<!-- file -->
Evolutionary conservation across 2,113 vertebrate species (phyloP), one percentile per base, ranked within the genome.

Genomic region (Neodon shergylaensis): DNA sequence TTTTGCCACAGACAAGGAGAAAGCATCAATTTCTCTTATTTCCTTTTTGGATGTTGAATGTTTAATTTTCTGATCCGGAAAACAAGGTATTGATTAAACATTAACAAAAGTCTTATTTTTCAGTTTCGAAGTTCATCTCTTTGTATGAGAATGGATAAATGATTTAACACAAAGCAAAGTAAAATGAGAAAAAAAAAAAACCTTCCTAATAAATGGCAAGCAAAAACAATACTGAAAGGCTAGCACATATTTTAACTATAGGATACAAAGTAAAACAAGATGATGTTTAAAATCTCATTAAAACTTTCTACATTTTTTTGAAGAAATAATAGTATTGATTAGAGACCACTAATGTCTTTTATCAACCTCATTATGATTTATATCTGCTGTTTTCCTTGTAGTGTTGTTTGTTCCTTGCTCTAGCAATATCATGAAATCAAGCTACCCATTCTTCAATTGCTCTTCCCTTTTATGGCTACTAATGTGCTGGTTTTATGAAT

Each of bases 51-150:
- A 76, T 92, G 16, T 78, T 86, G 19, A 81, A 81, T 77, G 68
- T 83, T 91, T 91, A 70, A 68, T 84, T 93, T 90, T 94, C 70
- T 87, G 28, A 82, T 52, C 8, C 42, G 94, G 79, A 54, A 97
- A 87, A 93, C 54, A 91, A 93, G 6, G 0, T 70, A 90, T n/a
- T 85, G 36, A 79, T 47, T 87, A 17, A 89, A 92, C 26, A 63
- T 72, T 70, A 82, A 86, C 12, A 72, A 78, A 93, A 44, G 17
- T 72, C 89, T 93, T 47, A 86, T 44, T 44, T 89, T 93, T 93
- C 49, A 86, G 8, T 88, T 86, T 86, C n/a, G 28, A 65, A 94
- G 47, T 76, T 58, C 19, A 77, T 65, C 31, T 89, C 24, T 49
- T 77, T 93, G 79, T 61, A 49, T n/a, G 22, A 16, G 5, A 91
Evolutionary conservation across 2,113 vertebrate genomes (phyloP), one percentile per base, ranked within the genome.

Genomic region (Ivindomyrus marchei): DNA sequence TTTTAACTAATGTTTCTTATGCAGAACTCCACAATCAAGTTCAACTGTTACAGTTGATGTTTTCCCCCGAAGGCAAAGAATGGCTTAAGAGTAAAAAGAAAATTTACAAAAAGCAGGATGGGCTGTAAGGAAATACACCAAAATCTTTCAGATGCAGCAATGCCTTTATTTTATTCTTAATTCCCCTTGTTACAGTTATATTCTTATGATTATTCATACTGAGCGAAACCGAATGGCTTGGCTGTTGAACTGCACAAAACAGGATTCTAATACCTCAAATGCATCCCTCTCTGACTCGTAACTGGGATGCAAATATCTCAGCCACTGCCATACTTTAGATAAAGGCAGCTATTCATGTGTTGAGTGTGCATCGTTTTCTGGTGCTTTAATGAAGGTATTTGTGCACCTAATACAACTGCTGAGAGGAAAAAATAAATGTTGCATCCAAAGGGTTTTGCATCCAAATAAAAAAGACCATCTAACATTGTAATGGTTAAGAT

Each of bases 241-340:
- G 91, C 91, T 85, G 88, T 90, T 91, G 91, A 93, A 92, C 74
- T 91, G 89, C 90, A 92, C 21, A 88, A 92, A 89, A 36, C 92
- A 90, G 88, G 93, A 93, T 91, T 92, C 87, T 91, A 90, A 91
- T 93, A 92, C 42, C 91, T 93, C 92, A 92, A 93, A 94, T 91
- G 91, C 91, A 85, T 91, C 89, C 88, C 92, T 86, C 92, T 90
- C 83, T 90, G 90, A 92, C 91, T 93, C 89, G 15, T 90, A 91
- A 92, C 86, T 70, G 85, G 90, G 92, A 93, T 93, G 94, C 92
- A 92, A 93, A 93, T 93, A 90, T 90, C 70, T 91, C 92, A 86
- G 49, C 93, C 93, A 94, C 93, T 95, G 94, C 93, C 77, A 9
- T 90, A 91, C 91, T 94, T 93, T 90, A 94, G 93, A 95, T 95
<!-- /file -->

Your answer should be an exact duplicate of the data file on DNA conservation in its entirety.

Evolutionary conservation across 2,113 vertebrate species (phyloP), one percentile per base, ranked within the genome.

Genomic region (Neodon shergylaensis): DNA sequence TTTTGCCACAGACAAGGAGAAAGCATCAATTTCTCTTATTTCCTTTTTGGATGTTGAATGTTTAATTTTCTGATCCGGAAAACAAGGTATTGATTAAACATTAACAAAAGTCTTATTTTTCAGTTTCGAAGTTCATCTCTTTGTATGAGAATGGATAAATGATTTAACACAAAGCAAAGTAAAATGAGAAAAAAAAAAAACCTTCCTAATAAATGGCAAGCAAAAACAATACTGAAAGGCTAGCACATATTTTAACTATAGGATACAAAGTAAAACAAGATGATGTTTAAAATCTCATTAAAACTTTCTACATTTTTTTGAAGAAATAATAGTATTGATTAGAGACCACTAATGTCTTTTATCAACCTCATTATGATTTATATCTGCTGTTTTCCTTGTAGTGTTGTTTGTTCCTTGCTCTAGCAATATCATGAAATCAAGCTACCCATTCTTCAATTGCTCTTCCCTTTTATGGCTACTAATGTGCTGGTTTTATGAAT

Each of bases 51-150:
- A 76, T 92, G 16, T 78, T 86, G 19, A 81, A 81, T 77, G 68
- T 83, T 91, T 91, A 70, A 68, T 84, T 93, T 90, T 94, C 70
- T 87, G 28, A 82, T 52, C 8, C 42, G 94, G 79, A 54, A 97
- A 87, A 93, C 54, A 91, A 93, G 6, G 0, T 70, A 90, T n/a
- T 85, G 36, A 79, T 47, T 87, A 17, A 89, A 92, C 26, A 63
- T 72, T 70, A 82, A 86, C 12, A 72, A 78, A 93, A 44, G 17
- T 72, C 89, T 93, T 47, A 86, T 44, T 44, T 89, T 93, T 93
- C 49, A 86, G 8, T 88, T 86, T 86, C n/a, G 28, A 65, A 94
- G 47, T 76, T 58, C 19, A 77, T 65, C 31, T 89, C 24, T 49
- T 77, T 93, G 79, T 61, A 49, T n/a, G 22, A 16, G 5, A 91
Evolutionary conservation across 2,113 vertebrate genomes (phyloP), one percentile per base, ranked within the genome.

Genomic region (Ivindomyrus marchei): DNA sequence TTTTAACTAATGTTTCTTATGCAGAACTCCACAATCAAGTTCAACTGTTACAGTTGATGTTTTCCCCCGAAGGCAAAGAATGGCTTAAGAGTAAAAAGAAAATTTACAAAAAGCAGGATGGGCTGTAAGGAAATACACCAAAATCTTTCAGATGCAGCAATGCCTTTATTTTATTCTTAATTCCCCTTGTTACAGTTATATTCTTATGATTATTCATACTGAGCGAAACCGAATGGCTTGGCTGTTGAACTGCACAAAACAGGATTCTAATACCTCAAATGCATCCCTCTCTGACTCGTAACTGGGATGCAAATATCTCAGCCACTGCCATACTTTAGATAAAGGCAGCTATTCATGTGTTGAGTGTGCATCGTTTTCTGGTGCTTTAATGAAGGTATTTGTGCACCTAATACAACTGCTGAGAGGAAAAAATAAATGTTGCATCCAAAGGGTTTTGCATCCAAATAAAAAAGACCATCTAACATTGTAATGGTTAAGAT

Each of bases 241-340:
- G 91, C 91, T 85, G 88, T 90, T 91, G 91, A 93, A 92, C 74
- T 91, G 89, C 90, A 92, C 21, A 88, A 92, A 89, A 36, C 92
- A 90, G 88, G 93, A 93, T 91, T 92, C 87, T 91, A 90, A 91
- T 93, A 92, C 42, C 91, T 93, C 92, A 92, A 93, A 94, T 91
- G 91, C 91, A 85, T 91, C 89, C 88, C 92, T 86, C 92, T 90
- C 83, T 90, G 90, A 92, C 91, T 93, C 89, G 15, T 90, A 91
- A 92, C 86, T 70, G 85, G 90, G 92, A 93, T 93, G 94, C 92
- A 92, A 93, A 93, T 93, A 90, T 90, C 70, T 91, C 92, A 86
- G 49, C 93, C 93, A 94, C 93, T 95, G 94, C 93, C 77, A 9
- T 90, A 91, C 91, T 94, T 93, T 90, A 94, G 93, A 95, T 95